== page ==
What is Community Suported Agriculture?
Community Supported Agriculture, or CSA, represents a unique relationship between a farm and the local community of people who eat the food it produces. To explain it simply - CSA members choose to support a local farm by purchasing a CSA Share, and the farm then provides them with fresh local produce throughout the CSA Season.
When the farm has a successful season members benifit from a great selection of fresh produce, and if disaster strikes the farm is protected from financial ruin by the support of its members. A CSA share also gives members an intimite attachment to their food; they know where it comes from, how it was produced and by whom, and that they are making an investment in their local economy.
What's more, when implemented correctly CSA is a model of sustainable agriculture that works to cure many of the ills of modern agriculture; dependence on enormous scale to remain profitable, risks stemming from the unpredictability of a changing climate, dependence on government subsidies and taxpayer-funded crop insurances, tolerance towards environmentally, ecologically or morally unsound farming practices, unaccaountability to customers many links down an opaque supply chain - Community Supported Agriculture helps both the consumer of food and the farmer free themselves of all these harmful things and many more.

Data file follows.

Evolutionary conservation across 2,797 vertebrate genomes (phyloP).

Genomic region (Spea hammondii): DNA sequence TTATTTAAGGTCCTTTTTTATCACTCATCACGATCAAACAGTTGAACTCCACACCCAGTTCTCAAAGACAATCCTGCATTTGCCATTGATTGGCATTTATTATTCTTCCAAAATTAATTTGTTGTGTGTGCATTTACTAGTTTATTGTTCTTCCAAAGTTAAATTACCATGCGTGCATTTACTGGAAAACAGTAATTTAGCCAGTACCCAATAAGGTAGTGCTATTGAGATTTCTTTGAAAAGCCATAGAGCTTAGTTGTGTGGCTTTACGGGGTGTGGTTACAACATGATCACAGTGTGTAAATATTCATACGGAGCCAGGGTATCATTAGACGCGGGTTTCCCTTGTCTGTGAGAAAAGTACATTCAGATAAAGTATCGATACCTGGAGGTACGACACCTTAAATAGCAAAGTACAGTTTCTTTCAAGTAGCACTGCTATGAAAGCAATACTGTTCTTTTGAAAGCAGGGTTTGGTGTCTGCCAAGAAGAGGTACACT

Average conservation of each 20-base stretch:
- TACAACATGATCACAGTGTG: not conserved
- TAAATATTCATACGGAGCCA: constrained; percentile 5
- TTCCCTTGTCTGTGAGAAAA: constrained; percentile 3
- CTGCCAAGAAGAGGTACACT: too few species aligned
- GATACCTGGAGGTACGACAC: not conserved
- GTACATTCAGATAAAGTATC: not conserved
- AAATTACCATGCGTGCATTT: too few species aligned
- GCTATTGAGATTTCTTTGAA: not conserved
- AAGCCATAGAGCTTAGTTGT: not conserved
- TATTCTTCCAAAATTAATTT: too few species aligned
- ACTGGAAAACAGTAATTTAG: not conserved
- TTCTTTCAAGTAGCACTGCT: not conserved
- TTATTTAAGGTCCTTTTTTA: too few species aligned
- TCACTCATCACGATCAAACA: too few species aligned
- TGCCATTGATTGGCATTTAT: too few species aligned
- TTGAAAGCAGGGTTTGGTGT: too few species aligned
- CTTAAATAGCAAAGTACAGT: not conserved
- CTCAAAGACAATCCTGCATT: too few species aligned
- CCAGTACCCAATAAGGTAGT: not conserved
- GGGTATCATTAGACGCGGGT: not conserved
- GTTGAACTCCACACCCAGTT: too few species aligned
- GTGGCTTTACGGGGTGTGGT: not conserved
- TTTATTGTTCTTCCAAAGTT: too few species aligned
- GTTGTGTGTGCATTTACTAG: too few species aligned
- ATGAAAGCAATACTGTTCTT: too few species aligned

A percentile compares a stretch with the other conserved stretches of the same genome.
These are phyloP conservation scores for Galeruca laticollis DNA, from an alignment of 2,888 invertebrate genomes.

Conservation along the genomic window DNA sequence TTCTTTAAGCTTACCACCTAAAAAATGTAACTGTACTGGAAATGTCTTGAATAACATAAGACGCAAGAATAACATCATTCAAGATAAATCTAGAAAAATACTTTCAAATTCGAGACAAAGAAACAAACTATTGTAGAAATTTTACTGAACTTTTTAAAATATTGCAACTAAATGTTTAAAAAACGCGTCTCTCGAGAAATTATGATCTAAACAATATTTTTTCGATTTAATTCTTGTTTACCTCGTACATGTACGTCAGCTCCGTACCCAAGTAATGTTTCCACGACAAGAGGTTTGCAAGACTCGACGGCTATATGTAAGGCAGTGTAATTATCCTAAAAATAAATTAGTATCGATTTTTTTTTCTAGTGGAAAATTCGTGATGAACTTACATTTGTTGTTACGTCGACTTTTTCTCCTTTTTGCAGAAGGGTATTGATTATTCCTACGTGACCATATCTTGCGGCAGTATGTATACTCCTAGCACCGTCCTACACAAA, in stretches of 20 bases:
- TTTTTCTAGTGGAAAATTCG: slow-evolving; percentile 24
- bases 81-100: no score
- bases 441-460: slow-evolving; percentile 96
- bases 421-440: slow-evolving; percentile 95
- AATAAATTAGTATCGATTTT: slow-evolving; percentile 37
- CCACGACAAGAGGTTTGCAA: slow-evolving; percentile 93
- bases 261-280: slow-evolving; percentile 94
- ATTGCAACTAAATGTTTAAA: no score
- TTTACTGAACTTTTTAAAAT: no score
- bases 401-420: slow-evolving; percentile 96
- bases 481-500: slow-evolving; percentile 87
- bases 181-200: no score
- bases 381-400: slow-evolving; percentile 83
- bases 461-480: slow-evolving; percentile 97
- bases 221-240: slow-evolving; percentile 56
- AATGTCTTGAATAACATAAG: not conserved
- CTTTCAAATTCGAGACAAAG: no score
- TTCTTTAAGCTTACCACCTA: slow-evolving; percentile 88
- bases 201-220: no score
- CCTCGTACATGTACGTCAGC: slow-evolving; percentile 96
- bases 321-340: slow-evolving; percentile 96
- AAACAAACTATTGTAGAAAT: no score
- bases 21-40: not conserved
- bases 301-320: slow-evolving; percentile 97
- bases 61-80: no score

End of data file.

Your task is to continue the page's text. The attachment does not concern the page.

Much of the risks involved in farming stem from the fact that a farm is vulnerable to the increasingly extreme weather nature chooses to throw at us each season, and now more than ever it is important for farms to be protected from these extremes. The capital which a CSA program provides helps the farm avoid assuming large amounts of debt going into each season, which is unfortunately very common for the modern farm. CSA farms can pay for many of the big up-front costs at the beginning of the season such as buying seeds, paying labor to plant and start crops, run machinery, etc. with the funds from the CSA program.
As a CSA Member you can choose directly what agricultural practices you want to support through choosing which farm you get your food from. By selling directly to the people who will eat their food, with no middlemen involved, both farmers and customers get a fair price. Instead of being just a name on a label, the farm is an actual place - where people can see and take part in the production of their own food, where people can gather and eat, where a community can grow together. The farmers are actual people, whom you can meet and learn from, and who will in turn listen to what you have to say about the food that will feed you and your family.